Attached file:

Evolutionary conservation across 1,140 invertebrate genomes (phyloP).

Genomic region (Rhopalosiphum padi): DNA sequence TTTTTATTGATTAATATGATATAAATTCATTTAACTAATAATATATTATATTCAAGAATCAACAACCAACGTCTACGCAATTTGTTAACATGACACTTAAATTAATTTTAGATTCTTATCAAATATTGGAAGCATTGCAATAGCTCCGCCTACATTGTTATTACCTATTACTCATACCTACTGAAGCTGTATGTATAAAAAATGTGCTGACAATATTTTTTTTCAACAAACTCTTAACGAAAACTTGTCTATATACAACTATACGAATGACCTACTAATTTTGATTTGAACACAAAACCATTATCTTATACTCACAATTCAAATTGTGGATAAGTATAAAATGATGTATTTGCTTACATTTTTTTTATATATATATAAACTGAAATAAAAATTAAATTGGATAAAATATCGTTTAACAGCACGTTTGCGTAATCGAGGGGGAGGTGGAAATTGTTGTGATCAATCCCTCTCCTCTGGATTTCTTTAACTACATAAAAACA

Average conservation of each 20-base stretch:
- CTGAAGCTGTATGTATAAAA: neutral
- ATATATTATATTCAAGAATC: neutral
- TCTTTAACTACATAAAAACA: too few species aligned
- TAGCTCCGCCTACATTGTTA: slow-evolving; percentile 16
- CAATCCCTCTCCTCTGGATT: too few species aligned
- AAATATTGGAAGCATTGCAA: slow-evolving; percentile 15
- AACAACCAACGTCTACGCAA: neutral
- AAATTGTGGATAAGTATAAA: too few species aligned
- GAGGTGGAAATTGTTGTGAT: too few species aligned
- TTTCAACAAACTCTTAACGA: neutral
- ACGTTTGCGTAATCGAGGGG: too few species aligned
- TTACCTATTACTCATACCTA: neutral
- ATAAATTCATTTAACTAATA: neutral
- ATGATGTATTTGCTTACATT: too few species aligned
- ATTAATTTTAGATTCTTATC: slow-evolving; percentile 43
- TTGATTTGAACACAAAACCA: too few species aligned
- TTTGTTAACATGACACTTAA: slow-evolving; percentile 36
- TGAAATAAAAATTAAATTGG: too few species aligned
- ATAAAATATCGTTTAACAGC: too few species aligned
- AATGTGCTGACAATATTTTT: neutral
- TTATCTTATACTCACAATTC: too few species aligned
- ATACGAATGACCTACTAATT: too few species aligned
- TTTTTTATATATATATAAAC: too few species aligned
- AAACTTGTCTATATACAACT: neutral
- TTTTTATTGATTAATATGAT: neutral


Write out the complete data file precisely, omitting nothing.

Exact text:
Evolutionary conservation across 1,140 invertebrate genomes (phyloP).

Genomic region (Rhopalosiphum padi): DNA sequence TTTTTATTGATTAATATGATATAAATTCATTTAACTAATAATATATTATATTCAAGAATCAACAACCAACGTCTACGCAATTTGTTAACATGACACTTAAATTAATTTTAGATTCTTATCAAATATTGGAAGCATTGCAATAGCTCCGCCTACATTGTTATTACCTATTACTCATACCTACTGAAGCTGTATGTATAAAAAATGTGCTGACAATATTTTTTTTCAACAAACTCTTAACGAAAACTTGTCTATATACAACTATACGAATGACCTACTAATTTTGATTTGAACACAAAACCATTATCTTATACTCACAATTCAAATTGTGGATAAGTATAAAATGATGTATTTGCTTACATTTTTTTTATATATATATAAACTGAAATAAAAATTAAATTGGATAAAATATCGTTTAACAGCACGTTTGCGTAATCGAGGGGGAGGTGGAAATTGTTGTGATCAATCCCTCTCCTCTGGATTTCTTTAACTACATAAAAACA

Average conservation of each 20-base stretch:
- CTGAAGCTGTATGTATAAAA: neutral
- ATATATTATATTCAAGAATC: neutral
- TCTTTAACTACATAAAAACA: too few species aligned
- TAGCTCCGCCTACATTGTTA: slow-evolving; percentile 16
- CAATCCCTCTCCTCTGGATT: too few species aligned
- AAATATTGGAAGCATTGCAA: slow-evolving; percentile 15
- AACAACCAACGTCTACGCAA: neutral
- AAATTGTGGATAAGTATAAA: too few species aligned
- GAGGTGGAAATTGTTGTGAT: too few species aligned
- TTTCAACAAACTCTTAACGA: neutral
- ACGTTTGCGTAATCGAGGGG: too few species aligned
- TTACCTATTACTCATACCTA: neutral
- ATAAATTCATTTAACTAATA: neutral
- ATGATGTATTTGCTTACATT: too few species aligned
- ATTAATTTTAGATTCTTATC: slow-evolving; percentile 43
- TTGATTTGAACACAAAACCA: too few species aligned
- TTTGTTAACATGACACTTAA: slow-evolving; percentile 36
- TGAAATAAAAATTAAATTGG: too few species aligned
- ATAAAATATCGTTTAACAGC: too few species aligned
- AATGTGCTGACAATATTTTT: neutral
- TTATCTTATACTCACAATTC: too few species aligned
- ATACGAATGACCTACTAATT: too few species aligned
- TTTTTTATATATATATAAAC: too few species aligned
- AAACTTGTCTATATACAACT: neutral
- TTTTTATTGATTAATATGAT: neutral